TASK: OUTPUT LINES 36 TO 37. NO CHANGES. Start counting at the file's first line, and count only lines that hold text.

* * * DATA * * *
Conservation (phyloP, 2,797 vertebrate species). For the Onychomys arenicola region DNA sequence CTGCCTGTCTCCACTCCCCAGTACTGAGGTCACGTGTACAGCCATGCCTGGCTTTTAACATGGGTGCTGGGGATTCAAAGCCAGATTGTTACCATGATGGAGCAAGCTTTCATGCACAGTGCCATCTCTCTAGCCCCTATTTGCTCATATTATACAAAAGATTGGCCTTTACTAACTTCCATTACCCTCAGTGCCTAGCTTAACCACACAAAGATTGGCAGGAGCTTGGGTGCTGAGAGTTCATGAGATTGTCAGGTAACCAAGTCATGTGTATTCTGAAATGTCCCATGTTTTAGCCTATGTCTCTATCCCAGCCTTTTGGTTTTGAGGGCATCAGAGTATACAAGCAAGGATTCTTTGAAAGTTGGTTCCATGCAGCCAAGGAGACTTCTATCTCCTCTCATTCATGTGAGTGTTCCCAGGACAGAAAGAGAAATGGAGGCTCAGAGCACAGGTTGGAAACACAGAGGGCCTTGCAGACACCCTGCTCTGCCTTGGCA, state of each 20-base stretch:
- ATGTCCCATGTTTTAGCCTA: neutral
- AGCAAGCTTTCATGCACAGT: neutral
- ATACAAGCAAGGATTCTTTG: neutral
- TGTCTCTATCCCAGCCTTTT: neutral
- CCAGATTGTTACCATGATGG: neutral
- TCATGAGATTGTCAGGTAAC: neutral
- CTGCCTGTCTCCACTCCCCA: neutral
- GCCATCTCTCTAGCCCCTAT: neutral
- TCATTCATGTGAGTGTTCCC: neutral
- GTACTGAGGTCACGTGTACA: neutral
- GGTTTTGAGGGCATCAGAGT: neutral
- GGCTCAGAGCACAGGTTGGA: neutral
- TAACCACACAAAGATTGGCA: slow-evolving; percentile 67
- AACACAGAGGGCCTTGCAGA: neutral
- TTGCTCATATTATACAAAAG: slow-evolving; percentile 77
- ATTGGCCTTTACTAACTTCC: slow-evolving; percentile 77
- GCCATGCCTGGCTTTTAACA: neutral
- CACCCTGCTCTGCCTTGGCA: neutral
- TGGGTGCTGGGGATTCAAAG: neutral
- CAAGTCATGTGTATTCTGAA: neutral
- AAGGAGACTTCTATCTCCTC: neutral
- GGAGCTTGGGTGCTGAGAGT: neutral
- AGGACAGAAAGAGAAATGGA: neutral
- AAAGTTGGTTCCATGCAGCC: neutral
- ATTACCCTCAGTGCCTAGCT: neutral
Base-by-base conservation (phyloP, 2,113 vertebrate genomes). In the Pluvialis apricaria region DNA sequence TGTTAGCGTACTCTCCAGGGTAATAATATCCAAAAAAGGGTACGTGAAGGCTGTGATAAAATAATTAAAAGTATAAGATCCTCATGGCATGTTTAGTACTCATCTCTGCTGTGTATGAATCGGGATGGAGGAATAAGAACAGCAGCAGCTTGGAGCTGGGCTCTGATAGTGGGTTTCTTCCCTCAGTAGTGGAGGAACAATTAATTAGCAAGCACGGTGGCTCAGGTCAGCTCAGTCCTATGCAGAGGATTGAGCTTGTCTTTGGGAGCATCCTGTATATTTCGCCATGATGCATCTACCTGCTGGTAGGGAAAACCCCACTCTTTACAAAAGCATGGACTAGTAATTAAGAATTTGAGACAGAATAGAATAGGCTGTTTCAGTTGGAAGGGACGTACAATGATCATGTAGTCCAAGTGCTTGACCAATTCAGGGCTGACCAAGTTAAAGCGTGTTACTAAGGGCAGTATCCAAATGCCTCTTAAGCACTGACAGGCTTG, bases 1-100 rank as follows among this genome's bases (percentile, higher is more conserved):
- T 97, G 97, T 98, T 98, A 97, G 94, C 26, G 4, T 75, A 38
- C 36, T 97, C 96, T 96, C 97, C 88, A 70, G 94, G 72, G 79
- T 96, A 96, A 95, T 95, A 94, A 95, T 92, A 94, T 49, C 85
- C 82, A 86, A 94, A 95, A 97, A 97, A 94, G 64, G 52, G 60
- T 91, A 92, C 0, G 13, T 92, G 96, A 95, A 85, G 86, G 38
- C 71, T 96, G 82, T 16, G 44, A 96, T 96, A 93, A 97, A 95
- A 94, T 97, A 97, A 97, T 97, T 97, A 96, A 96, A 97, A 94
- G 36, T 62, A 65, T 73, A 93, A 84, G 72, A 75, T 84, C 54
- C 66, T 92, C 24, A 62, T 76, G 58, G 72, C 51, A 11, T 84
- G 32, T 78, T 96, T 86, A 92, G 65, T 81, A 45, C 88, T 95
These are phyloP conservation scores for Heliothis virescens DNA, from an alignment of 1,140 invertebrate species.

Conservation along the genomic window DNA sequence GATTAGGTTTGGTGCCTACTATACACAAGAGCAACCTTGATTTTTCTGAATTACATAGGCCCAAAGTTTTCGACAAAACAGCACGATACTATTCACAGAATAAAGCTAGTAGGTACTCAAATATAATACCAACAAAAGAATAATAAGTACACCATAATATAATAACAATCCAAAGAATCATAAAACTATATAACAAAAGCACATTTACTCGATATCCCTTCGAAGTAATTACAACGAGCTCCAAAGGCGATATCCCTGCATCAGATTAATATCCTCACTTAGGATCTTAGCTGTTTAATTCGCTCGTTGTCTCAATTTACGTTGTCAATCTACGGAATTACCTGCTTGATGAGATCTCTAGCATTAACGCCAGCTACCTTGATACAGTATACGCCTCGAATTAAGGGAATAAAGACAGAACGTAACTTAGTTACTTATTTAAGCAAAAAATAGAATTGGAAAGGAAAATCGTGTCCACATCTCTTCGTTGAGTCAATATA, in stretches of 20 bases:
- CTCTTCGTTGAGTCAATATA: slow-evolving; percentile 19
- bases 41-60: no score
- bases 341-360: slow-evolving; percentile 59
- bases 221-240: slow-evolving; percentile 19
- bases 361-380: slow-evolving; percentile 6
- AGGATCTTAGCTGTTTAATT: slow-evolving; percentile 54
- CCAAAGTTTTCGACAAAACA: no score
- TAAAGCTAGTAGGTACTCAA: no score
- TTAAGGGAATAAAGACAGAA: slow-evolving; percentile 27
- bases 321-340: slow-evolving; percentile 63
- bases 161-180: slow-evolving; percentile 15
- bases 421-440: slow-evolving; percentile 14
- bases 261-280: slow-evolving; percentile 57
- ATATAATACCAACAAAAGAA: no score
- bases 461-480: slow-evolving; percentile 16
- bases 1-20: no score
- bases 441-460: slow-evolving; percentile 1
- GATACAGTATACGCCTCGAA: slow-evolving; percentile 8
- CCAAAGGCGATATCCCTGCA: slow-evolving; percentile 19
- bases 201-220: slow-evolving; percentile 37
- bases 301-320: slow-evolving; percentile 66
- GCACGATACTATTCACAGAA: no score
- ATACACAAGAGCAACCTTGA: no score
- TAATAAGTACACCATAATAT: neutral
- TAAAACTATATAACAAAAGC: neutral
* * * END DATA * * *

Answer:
- C 66, T 92, C 24, A 62, T 76, G 58, G 72, C 51, A 11, T 84
- G 32, T 78, T 96, T 86, A 92, G 65, T 81, A 45, C 88, T 95